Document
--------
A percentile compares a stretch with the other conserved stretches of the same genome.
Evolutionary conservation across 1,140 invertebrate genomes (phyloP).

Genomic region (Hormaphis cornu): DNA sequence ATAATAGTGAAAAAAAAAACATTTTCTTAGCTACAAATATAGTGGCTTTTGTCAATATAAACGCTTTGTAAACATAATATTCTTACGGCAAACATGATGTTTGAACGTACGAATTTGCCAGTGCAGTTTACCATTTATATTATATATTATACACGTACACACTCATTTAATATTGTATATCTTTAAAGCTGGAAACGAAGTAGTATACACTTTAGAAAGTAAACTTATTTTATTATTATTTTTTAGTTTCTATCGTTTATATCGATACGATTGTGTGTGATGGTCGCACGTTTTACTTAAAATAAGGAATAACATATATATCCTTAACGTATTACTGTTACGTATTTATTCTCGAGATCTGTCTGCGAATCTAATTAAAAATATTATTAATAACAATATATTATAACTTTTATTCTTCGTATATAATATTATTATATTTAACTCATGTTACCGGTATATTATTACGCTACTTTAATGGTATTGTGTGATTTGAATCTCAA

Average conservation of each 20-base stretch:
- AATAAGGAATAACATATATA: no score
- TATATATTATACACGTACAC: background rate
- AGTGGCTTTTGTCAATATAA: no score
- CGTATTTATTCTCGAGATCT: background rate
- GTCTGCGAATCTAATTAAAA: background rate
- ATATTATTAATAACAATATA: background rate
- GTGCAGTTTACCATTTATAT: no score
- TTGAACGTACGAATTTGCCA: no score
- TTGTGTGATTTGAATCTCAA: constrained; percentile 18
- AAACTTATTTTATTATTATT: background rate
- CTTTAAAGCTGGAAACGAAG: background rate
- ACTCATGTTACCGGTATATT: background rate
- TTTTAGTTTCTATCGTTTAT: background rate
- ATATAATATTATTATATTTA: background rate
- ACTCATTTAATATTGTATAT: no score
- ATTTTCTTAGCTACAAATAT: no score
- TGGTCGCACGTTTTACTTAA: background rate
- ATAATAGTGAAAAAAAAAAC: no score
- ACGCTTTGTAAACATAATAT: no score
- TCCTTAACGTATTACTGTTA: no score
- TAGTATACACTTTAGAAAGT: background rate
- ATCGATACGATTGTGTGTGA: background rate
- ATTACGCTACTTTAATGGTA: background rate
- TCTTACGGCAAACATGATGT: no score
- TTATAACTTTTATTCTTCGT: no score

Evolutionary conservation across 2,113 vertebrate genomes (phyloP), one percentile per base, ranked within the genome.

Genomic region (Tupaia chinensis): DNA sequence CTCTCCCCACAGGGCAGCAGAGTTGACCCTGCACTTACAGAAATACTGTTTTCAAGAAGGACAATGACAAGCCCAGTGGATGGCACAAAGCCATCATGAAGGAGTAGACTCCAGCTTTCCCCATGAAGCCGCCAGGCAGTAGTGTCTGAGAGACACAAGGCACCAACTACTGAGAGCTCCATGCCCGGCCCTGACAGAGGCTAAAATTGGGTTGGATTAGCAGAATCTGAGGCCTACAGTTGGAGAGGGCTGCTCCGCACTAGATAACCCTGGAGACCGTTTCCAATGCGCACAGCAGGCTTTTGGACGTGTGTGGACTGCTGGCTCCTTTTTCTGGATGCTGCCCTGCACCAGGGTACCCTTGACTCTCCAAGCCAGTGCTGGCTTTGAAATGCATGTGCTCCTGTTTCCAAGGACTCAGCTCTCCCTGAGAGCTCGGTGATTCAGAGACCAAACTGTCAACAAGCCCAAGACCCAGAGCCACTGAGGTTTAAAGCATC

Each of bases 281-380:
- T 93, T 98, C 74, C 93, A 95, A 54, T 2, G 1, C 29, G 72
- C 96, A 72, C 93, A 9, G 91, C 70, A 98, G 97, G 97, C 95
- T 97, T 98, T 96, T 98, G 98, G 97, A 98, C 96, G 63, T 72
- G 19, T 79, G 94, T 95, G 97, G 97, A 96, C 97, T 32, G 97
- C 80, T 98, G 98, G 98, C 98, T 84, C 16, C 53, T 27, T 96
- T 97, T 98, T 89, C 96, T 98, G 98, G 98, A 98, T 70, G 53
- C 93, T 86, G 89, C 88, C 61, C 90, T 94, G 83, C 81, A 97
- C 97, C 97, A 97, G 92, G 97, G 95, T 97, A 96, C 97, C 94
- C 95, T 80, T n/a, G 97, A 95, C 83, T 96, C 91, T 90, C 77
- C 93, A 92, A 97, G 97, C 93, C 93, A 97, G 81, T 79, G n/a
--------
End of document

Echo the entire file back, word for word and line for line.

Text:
A percentile compares a stretch with the other conserved stretches of the same genome.
Evolutionary conservation across 1,140 invertebrate genomes (phyloP).

Genomic region (Hormaphis cornu): DNA sequence ATAATAGTGAAAAAAAAAACATTTTCTTAGCTACAAATATAGTGGCTTTTGTCAATATAAACGCTTTGTAAACATAATATTCTTACGGCAAACATGATGTTTGAACGTACGAATTTGCCAGTGCAGTTTACCATTTATATTATATATTATACACGTACACACTCATTTAATATTGTATATCTTTAAAGCTGGAAACGAAGTAGTATACACTTTAGAAAGTAAACTTATTTTATTATTATTTTTTAGTTTCTATCGTTTATATCGATACGATTGTGTGTGATGGTCGCACGTTTTACTTAAAATAAGGAATAACATATATATCCTTAACGTATTACTGTTACGTATTTATTCTCGAGATCTGTCTGCGAATCTAATTAAAAATATTATTAATAACAATATATTATAACTTTTATTCTTCGTATATAATATTATTATATTTAACTCATGTTACCGGTATATTATTACGCTACTTTAATGGTATTGTGTGATTTGAATCTCAA

Average conservation of each 20-base stretch:
- AATAAGGAATAACATATATA: no score
- TATATATTATACACGTACAC: background rate
- AGTGGCTTTTGTCAATATAA: no score
- CGTATTTATTCTCGAGATCT: background rate
- GTCTGCGAATCTAATTAAAA: background rate
- ATATTATTAATAACAATATA: background rate
- GTGCAGTTTACCATTTATAT: no score
- TTGAACGTACGAATTTGCCA: no score
- TTGTGTGATTTGAATCTCAA: constrained; percentile 18
- AAACTTATTTTATTATTATT: background rate
- CTTTAAAGCTGGAAACGAAG: background rate
- ACTCATGTTACCGGTATATT: background rate
- TTTTAGTTTCTATCGTTTAT: background rate
- ATATAATATTATTATATTTA: background rate
- ACTCATTTAATATTGTATAT: no score
- ATTTTCTTAGCTACAAATAT: no score
- TGGTCGCACGTTTTACTTAA: background rate
- ATAATAGTGAAAAAAAAAAC: no score
- ACGCTTTGTAAACATAATAT: no score
- TCCTTAACGTATTACTGTTA: no score
- TAGTATACACTTTAGAAAGT: background rate
- ATCGATACGATTGTGTGTGA: background rate
- ATTACGCTACTTTAATGGTA: background rate
- TCTTACGGCAAACATGATGT: no score
- TTATAACTTTTATTCTTCGT: no score

Evolutionary conservation across 2,113 vertebrate genomes (phyloP), one percentile per base, ranked within the genome.

Genomic region (Tupaia chinensis): DNA sequence CTCTCCCCACAGGGCAGCAGAGTTGACCCTGCACTTACAGAAATACTGTTTTCAAGAAGGACAATGACAAGCCCAGTGGATGGCACAAAGCCATCATGAAGGAGTAGACTCCAGCTTTCCCCATGAAGCCGCCAGGCAGTAGTGTCTGAGAGACACAAGGCACCAACTACTGAGAGCTCCATGCCCGGCCCTGACAGAGGCTAAAATTGGGTTGGATTAGCAGAATCTGAGGCCTACAGTTGGAGAGGGCTGCTCCGCACTAGATAACCCTGGAGACCGTTTCCAATGCGCACAGCAGGCTTTTGGACGTGTGTGGACTGCTGGCTCCTTTTTCTGGATGCTGCCCTGCACCAGGGTACCCTTGACTCTCCAAGCCAGTGCTGGCTTTGAAATGCATGTGCTCCTGTTTCCAAGGACTCAGCTCTCCCTGAGAGCTCGGTGATTCAGAGACCAAACTGTCAACAAGCCCAAGACCCAGAGCCACTGAGGTTTAAAGCATC

Each of bases 281-380:
- T 93, T 98, C 74, C 93, A 95, A 54, T 2, G 1, C 29, G 72
- C 96, A 72, C 93, A 9, G 91, C 70, A 98, G 97, G 97, C 95
- T 97, T 98, T 96, T 98, G 98, G 97, A 98, C 96, G 63, T 72
- G 19, T 79, G 94, T 95, G 97, G 97, A 96, C 97, T 32, G 97
- C 80, T 98, G 98, G 98, C 98, T 84, C 16, C 53, T 27, T 96
- T 97, T 98, T 89, C 96, T 98, G 98, G 98, A 98, T 70, G 53
- C 93, T 86, G 89, C 88, C 61, C 90, T 94, G 83, C 81, A 97
- C 97, C 97, A 97, G 92, G 97, G 95, T 97, A 96, C 97, C 94
- C 95, T 80, T n/a, G 97, A 95, C 83, T 96, C 91, T 90, C 77
- C 93, A 92, A 97, G 97, C 93, C 93, A 97, G 81, T 79, G n/a